A couple of years ago a friend at Essentia Water handed me a wad of retail coupons for free product that became my ticket to getting into the market research business. When I’d see somebody contentedly drinking a bottle of the 9.5 pH ionized water – whether a fashionably attired millennial in a Whole Foods café or a working-class type on the subway in the farther reaches of Brooklyn – I’d approach them with the offer of a freebie. That gave me a moment to try to plumb their allegiance to the Seattle-based brand that’s been the star of the “functional” water segment. So what did I learn in the course of dispensing a couple dozen of the coupons to this diverse array of users? I’d boil it down to two core insights:
1 – Essentia drinkers really, really love that brand, and
2 – Not a single one could articulate to me how specifically that water makes them feel better.
The premise, of course, is that it hydrates faster because – well, actually, I forget why, and the explanation has long been expunged from the website, which pretty much stops at informing you that you’re drinking “supercharged ionized alkaline water.” Why is Essentia’s high-pH water better? The answer to that FAQ is that it “provides the body with necessary hydration.” Reference to a five-year-old clinical study attesting to the brand’s ability to lower blood viscosity is similarly buried in the FAQs. But none of this necessarily matters, now that the company had dialed down its specific functional claims in favor of general lifestyle exhortations like “overachieving H2O.” So maybe it’s more of a breakthrough in brand building than in sports medicine, but it’s still a breakthrough.
There seems to be a special place in American consumers’ hearts for beverage brands that offer a highly generalized promise of elevating their health and well-being, so that a brand positioned that way seems to break out every decade or so. Then it gets acquired, starts its slow fade and clears the way for the next one. Label readers at Sprouts and Whole Foods aside, these shoppers don’t necessarily care to understand how these elixirs work their magic. All they need is a general assurance that the drink is good for you – or that it signals that you’re a person who cares what she puts in her body – and that it tastes good, preferably while it’s also low in bad stuff like sugar, calories and artificial sweeteners.
So Glaceau parlayed the pixie-dust levels of vitamins in Vitaminwater (and the “for taste” levels of electrolytes in sibling brand Smartwater) into a $4.1 billion exit to Coca-Cola. Bai didn’t seem to get much traction while it extolled how it was heroically rescuing coffee growers by buying their useless coffee fruit, but once it segued to being a generalized “antioxidant infusion” it picked up momentum, leading to a $1.7 billion exit to Dr Pepper Snapple Group. Essentia’s exit wasn’t quite of that magnitude (I’ve heard somewhere approaching $700 million) but it’s an impressive feat nevertheless. In fact, I was beginning to think the brand had gotten to a point where it might have been too big to find a buyer, in a period where many of the most obvious buyers seem to be on the sidelines for mega-M&A. That’s an issue worth discussing too.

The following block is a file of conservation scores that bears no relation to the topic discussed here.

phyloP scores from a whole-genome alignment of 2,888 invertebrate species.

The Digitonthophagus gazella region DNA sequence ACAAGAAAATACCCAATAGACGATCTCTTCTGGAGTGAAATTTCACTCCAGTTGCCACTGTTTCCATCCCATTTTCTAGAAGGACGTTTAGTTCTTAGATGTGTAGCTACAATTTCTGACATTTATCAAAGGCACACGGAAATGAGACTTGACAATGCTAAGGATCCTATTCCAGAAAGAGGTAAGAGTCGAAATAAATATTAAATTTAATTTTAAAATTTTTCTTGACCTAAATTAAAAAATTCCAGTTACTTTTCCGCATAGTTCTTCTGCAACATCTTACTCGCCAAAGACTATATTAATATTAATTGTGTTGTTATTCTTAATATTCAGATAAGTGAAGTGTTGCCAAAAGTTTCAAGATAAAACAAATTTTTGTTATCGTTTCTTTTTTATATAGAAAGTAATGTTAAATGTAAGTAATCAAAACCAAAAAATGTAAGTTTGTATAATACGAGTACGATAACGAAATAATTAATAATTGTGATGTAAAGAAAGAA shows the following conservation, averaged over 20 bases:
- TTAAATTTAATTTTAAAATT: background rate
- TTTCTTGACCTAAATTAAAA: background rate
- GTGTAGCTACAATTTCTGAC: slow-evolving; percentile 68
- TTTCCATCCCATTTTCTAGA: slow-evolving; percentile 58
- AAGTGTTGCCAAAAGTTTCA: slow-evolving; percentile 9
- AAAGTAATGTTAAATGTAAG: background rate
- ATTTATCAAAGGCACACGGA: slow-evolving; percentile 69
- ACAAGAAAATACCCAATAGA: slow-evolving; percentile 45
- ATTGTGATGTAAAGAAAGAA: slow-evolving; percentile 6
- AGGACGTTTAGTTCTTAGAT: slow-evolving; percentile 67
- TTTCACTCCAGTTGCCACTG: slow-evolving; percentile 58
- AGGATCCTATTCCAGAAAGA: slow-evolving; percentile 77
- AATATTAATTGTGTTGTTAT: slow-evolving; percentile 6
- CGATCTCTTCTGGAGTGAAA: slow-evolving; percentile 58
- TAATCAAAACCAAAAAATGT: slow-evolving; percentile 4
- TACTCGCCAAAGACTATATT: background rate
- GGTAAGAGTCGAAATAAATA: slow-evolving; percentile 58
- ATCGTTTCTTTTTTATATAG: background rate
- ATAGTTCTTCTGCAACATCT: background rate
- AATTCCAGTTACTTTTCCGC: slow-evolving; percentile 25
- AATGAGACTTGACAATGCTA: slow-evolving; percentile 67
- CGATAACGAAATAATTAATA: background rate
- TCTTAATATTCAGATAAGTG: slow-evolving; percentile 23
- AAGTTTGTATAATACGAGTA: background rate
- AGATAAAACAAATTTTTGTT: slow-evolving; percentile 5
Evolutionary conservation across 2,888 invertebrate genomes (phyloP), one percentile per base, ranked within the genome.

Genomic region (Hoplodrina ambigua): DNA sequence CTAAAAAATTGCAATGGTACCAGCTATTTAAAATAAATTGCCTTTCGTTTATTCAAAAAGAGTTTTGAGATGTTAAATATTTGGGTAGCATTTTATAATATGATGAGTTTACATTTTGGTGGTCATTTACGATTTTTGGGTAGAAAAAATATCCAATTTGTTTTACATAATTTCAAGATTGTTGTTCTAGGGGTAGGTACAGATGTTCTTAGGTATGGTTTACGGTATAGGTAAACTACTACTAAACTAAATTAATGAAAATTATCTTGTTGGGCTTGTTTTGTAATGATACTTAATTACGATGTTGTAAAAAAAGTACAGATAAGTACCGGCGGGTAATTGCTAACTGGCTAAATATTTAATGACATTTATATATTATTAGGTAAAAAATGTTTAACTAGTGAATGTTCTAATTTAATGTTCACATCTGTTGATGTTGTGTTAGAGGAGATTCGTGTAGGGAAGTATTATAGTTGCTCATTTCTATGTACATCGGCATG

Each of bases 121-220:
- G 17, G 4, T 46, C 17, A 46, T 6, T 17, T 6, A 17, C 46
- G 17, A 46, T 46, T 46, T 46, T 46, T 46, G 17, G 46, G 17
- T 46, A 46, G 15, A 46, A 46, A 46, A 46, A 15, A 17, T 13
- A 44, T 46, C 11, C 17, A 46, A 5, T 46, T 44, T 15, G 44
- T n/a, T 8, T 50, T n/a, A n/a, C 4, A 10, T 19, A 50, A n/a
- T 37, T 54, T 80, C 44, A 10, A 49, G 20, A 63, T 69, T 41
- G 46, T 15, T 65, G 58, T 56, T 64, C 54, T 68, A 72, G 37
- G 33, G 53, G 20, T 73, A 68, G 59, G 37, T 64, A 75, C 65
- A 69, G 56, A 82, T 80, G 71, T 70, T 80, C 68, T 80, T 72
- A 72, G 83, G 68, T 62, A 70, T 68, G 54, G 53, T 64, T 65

From what I’d heard, the company had been poking around for a buyer for a while, seeking $1.5 billion or more – a rich multiple for a brand that did $192 million in sales last year. As I said, the planets didn’t seem to be aligned on this one. Coca-Cola is in general retrenchment mode on brands, and still riding Smartwater to good effect, even if that brand doesn’t seem to stretch well into trendy segments like Essentia’s alkaline bailiwick. PepsiCo really could use a high-end water as its art-gallery-in-a-bottle Life WTR falters but it’s still digesting its Rockstar acquisition at $3.85 billion and trying to finally get back in the game in energy. KDP is riding Core and Evian waters while promising investors it will keep paying down debt rather than doing anything crazy. (As “perfectly balanced” water, Core launched as the anti-Essentia, its point of difference being that it’s not really different from regular water. That positioning sleight of hand is worth its own column!) And again, seasoned beverage players like the Big 3 soda companies had to be wondering how heavily they could safely invest in an alkaline-water category that could be undermined at any time by an adverse medical study or two.
That seemed to leave the best possibility as strategics looking to make a statement. They may not be looking to overpay, but hey, the higher the price, the bigger the statement, right? So the beer giants Anheuser-Busch InBev and Molson Coors, trying to signal their intent to play beyond beer, were likely to be in the mix. And then there was Nestle, hiving off its commodity water brands like Poland Spring and Arrowhead in order to confine its focus to high-end brands. It already boasts storied sourced imports like Pellegrino, Perrier and Acqua Panna, but how about a foray into functional water? For Nestle, landing Essentia – at a relatively modest multiple, no less – was the perfect solution. It adds a high-end growth engine that doesn’t have to travel across an ocean in boats and, depending on how this plays out, maybe gets to piggyback its other water brands onto Essentia’s robust DSD network. As for Essentia’s founder and investors, they can exit with their heads held high, having created a brand that’s beloved among its adherents and navigated a severe pandemic and recession to a reasonably lucrative reward. Like their water, they overachieved in a brutally competitive sector.
Longtime beverage-watcher Gerry Khermouch is executive editor of Beverage Business Insights, a twice-weekly e-newsletter covering the nonalcoholic beverage sector.